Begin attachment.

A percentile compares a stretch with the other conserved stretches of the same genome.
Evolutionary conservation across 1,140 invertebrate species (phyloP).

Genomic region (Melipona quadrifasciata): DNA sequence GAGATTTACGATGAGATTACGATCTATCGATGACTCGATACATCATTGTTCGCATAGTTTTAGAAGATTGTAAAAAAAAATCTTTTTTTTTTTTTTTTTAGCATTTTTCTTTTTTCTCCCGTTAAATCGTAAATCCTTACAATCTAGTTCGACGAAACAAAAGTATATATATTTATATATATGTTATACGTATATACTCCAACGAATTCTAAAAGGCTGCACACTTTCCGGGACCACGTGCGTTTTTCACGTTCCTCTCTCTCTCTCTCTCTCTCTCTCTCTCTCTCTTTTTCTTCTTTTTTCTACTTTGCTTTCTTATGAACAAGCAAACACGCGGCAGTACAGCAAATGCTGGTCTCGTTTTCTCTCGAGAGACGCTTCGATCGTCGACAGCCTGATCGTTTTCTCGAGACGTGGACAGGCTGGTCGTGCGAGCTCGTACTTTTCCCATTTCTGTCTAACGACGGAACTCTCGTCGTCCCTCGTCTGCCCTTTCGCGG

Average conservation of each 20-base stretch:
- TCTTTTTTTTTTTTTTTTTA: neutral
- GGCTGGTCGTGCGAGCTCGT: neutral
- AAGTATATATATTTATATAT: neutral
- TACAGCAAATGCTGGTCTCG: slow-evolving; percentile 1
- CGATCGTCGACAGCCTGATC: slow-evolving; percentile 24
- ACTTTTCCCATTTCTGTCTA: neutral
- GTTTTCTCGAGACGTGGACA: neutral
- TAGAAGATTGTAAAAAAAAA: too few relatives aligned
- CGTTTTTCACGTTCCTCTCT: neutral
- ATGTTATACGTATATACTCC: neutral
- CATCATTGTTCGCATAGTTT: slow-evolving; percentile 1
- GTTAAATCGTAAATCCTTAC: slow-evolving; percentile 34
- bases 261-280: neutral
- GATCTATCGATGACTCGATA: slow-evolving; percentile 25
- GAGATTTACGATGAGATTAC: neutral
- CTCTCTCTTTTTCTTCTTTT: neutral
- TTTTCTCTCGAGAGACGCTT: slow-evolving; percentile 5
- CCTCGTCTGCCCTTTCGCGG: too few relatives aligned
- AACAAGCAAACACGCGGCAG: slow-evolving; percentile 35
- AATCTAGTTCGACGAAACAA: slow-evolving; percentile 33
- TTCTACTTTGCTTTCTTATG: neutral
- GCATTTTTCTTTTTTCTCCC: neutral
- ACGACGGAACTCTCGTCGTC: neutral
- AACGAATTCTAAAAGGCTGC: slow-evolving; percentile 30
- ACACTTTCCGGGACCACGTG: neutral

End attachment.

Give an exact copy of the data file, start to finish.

A percentile compares a stretch with the other conserved stretches of the same genome.
Evolutionary conservation across 1,140 invertebrate species (phyloP).

Genomic region (Melipona quadrifasciata): DNA sequence GAGATTTACGATGAGATTACGATCTATCGATGACTCGATACATCATTGTTCGCATAGTTTTAGAAGATTGTAAAAAAAAATCTTTTTTTTTTTTTTTTTAGCATTTTTCTTTTTTCTCCCGTTAAATCGTAAATCCTTACAATCTAGTTCGACGAAACAAAAGTATATATATTTATATATATGTTATACGTATATACTCCAACGAATTCTAAAAGGCTGCACACTTTCCGGGACCACGTGCGTTTTTCACGTTCCTCTCTCTCTCTCTCTCTCTCTCTCTCTCTCTCTTTTTCTTCTTTTTTCTACTTTGCTTTCTTATGAACAAGCAAACACGCGGCAGTACAGCAAATGCTGGTCTCGTTTTCTCTCGAGAGACGCTTCGATCGTCGACAGCCTGATCGTTTTCTCGAGACGTGGACAGGCTGGTCGTGCGAGCTCGTACTTTTCCCATTTCTGTCTAACGACGGAACTCTCGTCGTCCCTCGTCTGCCCTTTCGCGG

Average conservation of each 20-base stretch:
- TCTTTTTTTTTTTTTTTTTA: neutral
- GGCTGGTCGTGCGAGCTCGT: neutral
- AAGTATATATATTTATATAT: neutral
- TACAGCAAATGCTGGTCTCG: slow-evolving; percentile 1
- CGATCGTCGACAGCCTGATC: slow-evolving; percentile 24
- ACTTTTCCCATTTCTGTCTA: neutral
- GTTTTCTCGAGACGTGGACA: neutral
- TAGAAGATTGTAAAAAAAAA: too few relatives aligned
- CGTTTTTCACGTTCCTCTCT: neutral
- ATGTTATACGTATATACTCC: neutral
- CATCATTGTTCGCATAGTTT: slow-evolving; percentile 1
- GTTAAATCGTAAATCCTTAC: slow-evolving; percentile 34
- bases 261-280: neutral
- GATCTATCGATGACTCGATA: slow-evolving; percentile 25
- GAGATTTACGATGAGATTAC: neutral
- CTCTCTCTTTTTCTTCTTTT: neutral
- TTTTCTCTCGAGAGACGCTT: slow-evolving; percentile 5
- CCTCGTCTGCCCTTTCGCGG: too few relatives aligned
- AACAAGCAAACACGCGGCAG: slow-evolving; percentile 35
- AATCTAGTTCGACGAAACAA: slow-evolving; percentile 33
- TTCTACTTTGCTTTCTTATG: neutral
- GCATTTTTCTTTTTTCTCCC: neutral
- ACGACGGAACTCTCGTCGTC: neutral
- AACGAATTCTAAAAGGCTGC: slow-evolving; percentile 30
- ACACTTTCCGGGACCACGTG: neutral